This task may seem out of place in the process, but we include it as the third step because we want students to do some reflection before they start building their list.
A good list probably contains 7-10 schools. I’ve stopped talking about colleges in terms of reach, target, and safety. As classifications, “reach” and “target” might be accurate, but “safety” has gotten such a negative connotation that is undeserved. We have over 4000 public and non-profit colleges and universities in this country. With some research, students can build a list where every school is a good fit. Build a list of 2-3 schools with a high likelihood of acceptance, 3-4 schools with a moderate likelihood, and 2-3 low likelihood schools.
And know that the only reason a school should be “low likelihood” is because of that school’s acceptance rate, not the student’s profile. For a school with an acceptance rate less than 20%, every student they accept probably has 4 carbon copies of them who got denied.
Tools for research
If you’re lucky enough to be at a school that has a program like Naviance, it’s a great place to start. They have some tools that can help with the research. If you’re not, or maybe even if you are, you can use College Navigator to get started.
College Navigator is one of the websites the Department of Education uses to curate the information that schools have to submit to the federal government to qualify for federal loans. It will have up-to-date information, AND you don’t have to create an account to access the information. On College Navigator, you can search by geographic regions, majors, public or private schools, and a range of other criteria.
My typical advice for students in building a list is to find schools where they can compete to be in the top third of students at that school. Doing so is going to naturally give them more access to research, internship, and leadership opportunities. The problem can be figuring that out. Unfortunately, we don’t have a central database to compare GPAs, so the best place to start is with SAT or ACT scores.
The range for test scores can be found under the “Admissions” drop down on a school’s page. While it’s true that many schools now have a “test optional” admissions process, test scores will still give a student an idea as to how they will compare academically to other students at that school. Find schools where the student’s test scores are above the likely 50th percentile school. Remember, college isn’t about getting accepted. It’s about what you do when you’re there. Being in that top half of students academically from the start will allow the student more opportunity later on.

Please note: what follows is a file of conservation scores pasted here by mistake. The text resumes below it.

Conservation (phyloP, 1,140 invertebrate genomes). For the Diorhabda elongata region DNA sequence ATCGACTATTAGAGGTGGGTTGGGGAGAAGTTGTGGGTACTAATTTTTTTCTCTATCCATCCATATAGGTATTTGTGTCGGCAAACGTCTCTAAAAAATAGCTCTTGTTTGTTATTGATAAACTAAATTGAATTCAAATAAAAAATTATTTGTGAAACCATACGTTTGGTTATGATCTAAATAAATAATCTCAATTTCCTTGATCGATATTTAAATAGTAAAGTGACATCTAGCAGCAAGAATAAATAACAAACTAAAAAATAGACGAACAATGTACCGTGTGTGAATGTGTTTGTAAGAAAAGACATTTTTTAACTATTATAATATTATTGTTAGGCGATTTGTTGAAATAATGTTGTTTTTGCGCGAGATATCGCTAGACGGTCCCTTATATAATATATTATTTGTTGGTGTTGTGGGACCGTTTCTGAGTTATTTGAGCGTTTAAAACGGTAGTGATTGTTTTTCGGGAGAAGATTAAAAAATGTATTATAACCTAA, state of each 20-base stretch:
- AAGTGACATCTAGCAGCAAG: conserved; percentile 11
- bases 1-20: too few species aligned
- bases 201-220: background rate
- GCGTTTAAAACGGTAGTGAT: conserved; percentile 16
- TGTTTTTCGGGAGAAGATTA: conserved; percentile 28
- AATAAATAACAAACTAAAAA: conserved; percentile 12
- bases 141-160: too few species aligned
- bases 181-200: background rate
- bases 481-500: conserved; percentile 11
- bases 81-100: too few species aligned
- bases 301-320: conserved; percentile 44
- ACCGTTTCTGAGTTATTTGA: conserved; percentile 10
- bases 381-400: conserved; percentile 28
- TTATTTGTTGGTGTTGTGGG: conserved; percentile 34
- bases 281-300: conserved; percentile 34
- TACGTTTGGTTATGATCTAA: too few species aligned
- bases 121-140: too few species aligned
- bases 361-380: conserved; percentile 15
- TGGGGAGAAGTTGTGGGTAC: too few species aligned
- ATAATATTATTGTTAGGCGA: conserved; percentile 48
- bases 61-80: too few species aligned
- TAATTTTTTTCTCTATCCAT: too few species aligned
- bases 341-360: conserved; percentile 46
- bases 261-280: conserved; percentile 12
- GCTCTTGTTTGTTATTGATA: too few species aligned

4. Organize a spreadsheet for applications
This is probably the easiest step. The spreadsheet can be as simple or as complex as you’d like. I’ve seen spreadsheets where students went wild with school-themed color coding and mascots. They had fun with the process.
At a minimum, you’re going to want columns with the school’s name (you’re welcome for that tip), the application you’ll use (Common App, ApplyTexas, independent, etc.), the essays you’ll need to complete, and the dates the application will be due. You can also use the spreadsheet to track your research and rate the likelihood of acceptance as high, moderate, or low. Other helpful categories include target test scores, cost of attendance, average net price, etc. You can find all of that information on College Navigator.
5. Set up your application accounts
Now that you know which schools to apply to, it’s time to set up your accounts. This part of the process is largely administrative. The most common account, reflected in the name, is The Common App. At the time of this writing, over 900 schools allow students to apply using The Common App and students can apply to up to 20 schools on that platform. Of the options, it is probably the simplest to use overall for both the students and their references. Many of the students we work with will also use ApplyTexas because The University of Texas and Texas A&M are popular with our clients. You’ll also find that some schools like Oklahoma State, Arkansas, and Alabama have their own independent applications.
You’ll need to set up your application accounts in order to know which essay prompts (and how many essays) you’re going to need to write.
6. Write the essays